There's fish in the tank.
Hey Everyone, it's Mike Huddleston back again with another process post.
Initially I just planned to do a walkthrough of a single comic page, but then I thought it might also be interesting to show what it's like at the beginning of a new project and some of the communication that goes back and forth between the team.
Everything starts with Jonathan sending me a script, which after a couple of reads, I break down into layouts (and since I'll be coloring this piece, a simple color rough too.)
Layouts are really simple sketches with no concern about the quality of the drawings. They're just a communication tool for the writer and artist to make sure they're on the same page.
And it turns out on one panel we weren't.
Page 3 - Panel 4 (from Jonathan's script):
FLASHFOWARD. BIG PANEL. Probably the coolest shot of this whole thing. We see the Dad and the other scientists on the Magic Moon.
"Our ship will arrive at the outpost early tomorrow morning. Once we land, we’re supposed to spend three days in the Academy ruins. Then, a few days later, we’re on the next flight back."
Reading this description I thought all we needed was a shot of a couple astronauts looking cool, and as there were too many panels on this page to do a wide shot, I thought a square composition would be fine. But I wasn't picking up on what needed to be emphasized here.
After seeing my layouts Jonathan responded: "...This isn’t planting a flag and conquering a new world — they’ve been there for centuries. This is about the MOON, not the characters in the panel."
Ah, ok! I get it now. This needs to be about the location itself. The dialog still mentions both arriving on the moon, AND spending time at the ruins so I sketched out both to see which worked best. Maybe the base is most important... maybe the ruins are the most important...I really don't know yet. We're establishing all this stuff right here.
Turns out it's the ruins that need to be our focus. The father and the other astronauts are on an exotic alien world and it should feel at least a little dangerous. And with that quick back-and-forth, we're on the same page and ready to tell this story.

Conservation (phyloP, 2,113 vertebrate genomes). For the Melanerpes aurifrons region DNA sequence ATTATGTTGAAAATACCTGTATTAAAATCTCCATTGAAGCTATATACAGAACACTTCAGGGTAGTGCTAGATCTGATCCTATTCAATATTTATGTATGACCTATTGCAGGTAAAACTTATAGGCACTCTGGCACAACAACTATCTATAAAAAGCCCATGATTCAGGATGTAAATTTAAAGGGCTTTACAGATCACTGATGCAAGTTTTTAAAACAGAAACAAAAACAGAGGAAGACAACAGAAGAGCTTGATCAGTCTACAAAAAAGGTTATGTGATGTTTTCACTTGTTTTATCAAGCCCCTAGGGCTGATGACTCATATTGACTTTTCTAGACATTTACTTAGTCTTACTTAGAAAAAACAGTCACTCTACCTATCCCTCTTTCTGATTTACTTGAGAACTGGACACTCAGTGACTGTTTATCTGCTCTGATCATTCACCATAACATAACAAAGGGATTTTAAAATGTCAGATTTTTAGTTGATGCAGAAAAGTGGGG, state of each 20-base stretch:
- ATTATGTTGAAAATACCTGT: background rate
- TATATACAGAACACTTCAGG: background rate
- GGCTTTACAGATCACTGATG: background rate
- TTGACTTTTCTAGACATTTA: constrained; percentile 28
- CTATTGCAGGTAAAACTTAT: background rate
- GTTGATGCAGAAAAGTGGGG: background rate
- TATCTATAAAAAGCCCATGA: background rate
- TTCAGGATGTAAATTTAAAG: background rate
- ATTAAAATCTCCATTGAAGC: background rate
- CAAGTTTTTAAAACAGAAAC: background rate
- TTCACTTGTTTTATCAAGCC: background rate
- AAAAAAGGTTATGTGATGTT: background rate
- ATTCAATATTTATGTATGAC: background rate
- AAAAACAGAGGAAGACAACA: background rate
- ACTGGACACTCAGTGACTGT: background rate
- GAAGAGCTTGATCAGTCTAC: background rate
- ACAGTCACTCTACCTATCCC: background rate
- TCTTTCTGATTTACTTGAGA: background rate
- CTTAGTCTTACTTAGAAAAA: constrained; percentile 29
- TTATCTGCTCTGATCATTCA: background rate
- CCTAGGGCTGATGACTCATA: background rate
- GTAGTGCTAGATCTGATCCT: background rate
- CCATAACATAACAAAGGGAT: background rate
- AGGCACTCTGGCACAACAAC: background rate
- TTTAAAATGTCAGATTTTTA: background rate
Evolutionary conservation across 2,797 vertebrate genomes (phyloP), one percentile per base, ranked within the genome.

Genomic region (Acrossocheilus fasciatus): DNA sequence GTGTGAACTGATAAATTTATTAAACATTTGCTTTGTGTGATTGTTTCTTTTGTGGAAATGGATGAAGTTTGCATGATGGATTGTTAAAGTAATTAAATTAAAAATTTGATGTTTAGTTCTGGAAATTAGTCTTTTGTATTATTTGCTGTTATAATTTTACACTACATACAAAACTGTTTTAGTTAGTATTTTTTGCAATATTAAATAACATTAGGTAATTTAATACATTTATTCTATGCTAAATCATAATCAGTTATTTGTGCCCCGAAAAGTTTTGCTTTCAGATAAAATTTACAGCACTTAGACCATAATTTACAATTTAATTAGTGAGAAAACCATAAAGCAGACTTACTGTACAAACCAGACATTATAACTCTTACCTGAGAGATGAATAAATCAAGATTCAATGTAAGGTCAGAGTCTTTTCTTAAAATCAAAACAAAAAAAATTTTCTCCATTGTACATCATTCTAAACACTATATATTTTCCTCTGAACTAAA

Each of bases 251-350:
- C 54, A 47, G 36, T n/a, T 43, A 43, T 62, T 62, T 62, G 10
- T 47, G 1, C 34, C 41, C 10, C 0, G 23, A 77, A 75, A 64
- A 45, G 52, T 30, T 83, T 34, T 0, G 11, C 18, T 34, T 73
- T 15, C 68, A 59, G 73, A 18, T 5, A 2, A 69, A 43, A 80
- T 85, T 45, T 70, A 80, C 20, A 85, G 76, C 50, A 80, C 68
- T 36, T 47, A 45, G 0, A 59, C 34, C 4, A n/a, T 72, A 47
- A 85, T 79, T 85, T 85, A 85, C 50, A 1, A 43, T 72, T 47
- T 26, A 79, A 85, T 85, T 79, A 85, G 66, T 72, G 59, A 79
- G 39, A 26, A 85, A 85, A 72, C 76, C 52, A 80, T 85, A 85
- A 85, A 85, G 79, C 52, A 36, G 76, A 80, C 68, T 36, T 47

Okay, now to what I planned to do originally, walk through a page coming together and show some stages of that process.
After reading the script and doing my rough layouts, the first thing I do is blow them up to final print size and start working over top of them. Often those first sketchy compositions or gestures work great so I don't waste time trying to recreate them.
Here I’m just starting to rough out these characters. Need to find a look for dad's suit, as well as the son's room. I start thinking about the acting/expressions/gestures.
As I'm working digitally there isn't a clear distincition between the "pencilling" and "inking" phases. There are lines in panel 1 that are final and remain unchanged while other parts of the page will be roughed out and erased several more times.
Final "inks". I'm really happy with the look of the father and son, and I feel like the son's room is starting to feel alive. There's more to figure out (you can see some notes scribbled on the son's helmet), but as I'm coloring this also, I decide to finalize those elements with the colors.
First color pass. I know the aquarium behind the bed is the big statement for this room, so I want it's color to dominate the scene, but I also wanted this room to be lit by the setting sun... so I have a problem. Warm light of the sun versus the cool light of the tank versus cool glow from the book - something probably has to go.
I simplify the color scheme and remove the sunlight. Instead, I know we start and end with sunsets, maybe those cool blues and pinks could come into the room with the father and change the mood.
Final colors. I brought the stars from page 1 into panel 1 with the son, and added a window in panel 2 showing the sunset. I'm hoping these additions really make you feel like this story is happening inside the house on page 1. A bunch of details have been added: the fish, the son's drawings on the wall, his customization of his helmet, the 3W3M insignia on the book. Hopefully all these add up to a place that feels lived in with a history.
Lastly, I removed the color from Father in the final panel. I thought it made him feel more dreamlike as he started describing the mythology of these planets. It also began the process of the color being removed from the child's room as the father leaves and ultimately disappears.
Great. Now we’re all depressed.
And that's pretty much how we do it. I hope you enjoyed this quick look behind the scenes. If there are other specific questions you have about process let me know below.